Beautiful. There is no other word that more accurately describes the culture that is Heathers. I was informed that originally, the musical adaptation of the classic 1989 film – led by Laurence O’Keefe and Kevin Murphy – was intended to reel in the generation above me, targeting those who grew up with the dark teenage dramedy. However, it also ended up reeling in a much younger audience.

Why do I think we were so drawn to the musical? Veronica’s relatable awkwardness, the stagecraft of JD’s character being attractive, hazardous, and sensitive at the same time, and the glamorization of the godly Heathers appeals to us as teenagers because of its alluring nature. And it’s not only enticing to the adolescent eye because of its charisma, but the message that is communicated through the show as a whole hits hard.

I cannot express the importance of Heathers the Musical being adjusted for a high school stage. At Texas Thespians Festival this past December, the responses from the students were overwhelmingly positive. The message of the show was effective because kids were able to receive it from actors of the same age. They were able to relate to the situations, such as abusive relationships, eating disorders, insecurity, losing friends, losing friends to suicide, internal thoughts of suicide.

After our first show, we were Instagram messaged by an audience member – and now a dear friend of ours – Kyle Gentry. He shared with us that two months ago to that day, his best friend Izzy took her own life. Izzy was an outgoing, gorgeous 16-year-old girl who loved music and playing the violin. She was very smart and dressed to her personality:  super cool. Izzy had an indie, grunge style, and could be described as unique and loving. Kyle said Izzy was his very first friend when he first moved to Texas. About to sit alone at the front of the bus, Kyle heard his name called from one of the seats in the back. Izzy, after hearing that he was new and didn’t know anyone, made him sit next to her and would not take no for an answer.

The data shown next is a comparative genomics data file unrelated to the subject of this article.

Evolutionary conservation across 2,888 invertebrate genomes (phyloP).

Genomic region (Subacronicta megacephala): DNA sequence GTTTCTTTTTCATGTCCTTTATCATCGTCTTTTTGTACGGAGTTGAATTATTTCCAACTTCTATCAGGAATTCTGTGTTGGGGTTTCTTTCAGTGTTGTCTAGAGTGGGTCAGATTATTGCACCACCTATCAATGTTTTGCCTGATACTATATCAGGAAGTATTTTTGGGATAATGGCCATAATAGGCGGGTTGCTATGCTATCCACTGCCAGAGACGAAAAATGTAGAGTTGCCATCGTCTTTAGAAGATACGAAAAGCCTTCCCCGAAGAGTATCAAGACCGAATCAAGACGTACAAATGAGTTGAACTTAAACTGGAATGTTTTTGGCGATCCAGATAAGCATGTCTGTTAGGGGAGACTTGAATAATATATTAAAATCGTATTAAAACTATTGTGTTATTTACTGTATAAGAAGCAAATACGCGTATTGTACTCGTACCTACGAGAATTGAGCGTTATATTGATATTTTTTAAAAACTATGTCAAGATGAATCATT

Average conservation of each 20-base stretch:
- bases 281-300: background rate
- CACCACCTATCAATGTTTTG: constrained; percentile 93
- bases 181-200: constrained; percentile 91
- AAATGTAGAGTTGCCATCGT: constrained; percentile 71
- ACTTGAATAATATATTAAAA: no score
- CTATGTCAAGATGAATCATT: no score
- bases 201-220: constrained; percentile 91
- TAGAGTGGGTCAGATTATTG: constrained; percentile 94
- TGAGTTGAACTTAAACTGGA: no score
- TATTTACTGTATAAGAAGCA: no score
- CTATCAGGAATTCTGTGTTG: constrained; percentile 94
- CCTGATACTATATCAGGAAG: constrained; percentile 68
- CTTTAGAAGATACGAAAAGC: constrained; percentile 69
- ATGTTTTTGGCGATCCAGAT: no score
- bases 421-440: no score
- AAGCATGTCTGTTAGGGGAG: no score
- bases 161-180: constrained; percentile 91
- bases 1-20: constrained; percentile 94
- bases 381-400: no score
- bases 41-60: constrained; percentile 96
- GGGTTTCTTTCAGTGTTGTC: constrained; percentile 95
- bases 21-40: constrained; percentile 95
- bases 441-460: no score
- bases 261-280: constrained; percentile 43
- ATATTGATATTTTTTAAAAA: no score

Kyle recalls Izzy always being embracing and accepting of everyone. He said she touched his heart in the most amazing ways throughout their friendship. When we got to meet Kyle, he told us how much the show impacted him, how his current situation connected him with it. On the surface, it seems very unexpected for a girl like Izzy to be struggling. But, we don’t expect the Heather MacNamara’s to be in pain when they seem so fine on the outside.

Throughout the show, the repetition of the word “beautiful” serves as a trigger for the audience to determine what that word means at that point in the show. “Beautiful” is continuously transforming its definition to embody a whole different concept. The contrast of the first and last song utilizing “beautiful” is drastic, being that by the end of the show, “beautiful” takes on the role of representing an entirely new, deeper understanding of what it really is. The story builds itself up to be resolved at the end, stressing that everyone is dealing with their own mess, and that “we’re all damaged, we’re all frightened, we’re all freaks but that’s alright.”  The theme struck a chord within teenagers at Texas Thespians Festival because it is so relevant to our lives. It is comforting to think about how many kids, just like Kyle, were influenced by the musical.

Performing Heathers as high school students to other high school students was a necessary and life-changing experience. An actor’s ultimate goal is to connect with your audience and to let them experience the story. The satisfaction of knowing that we had succeeded at doing our job, and sharing the message we knew we wanted to broadcast, was nothing short of beautiful.

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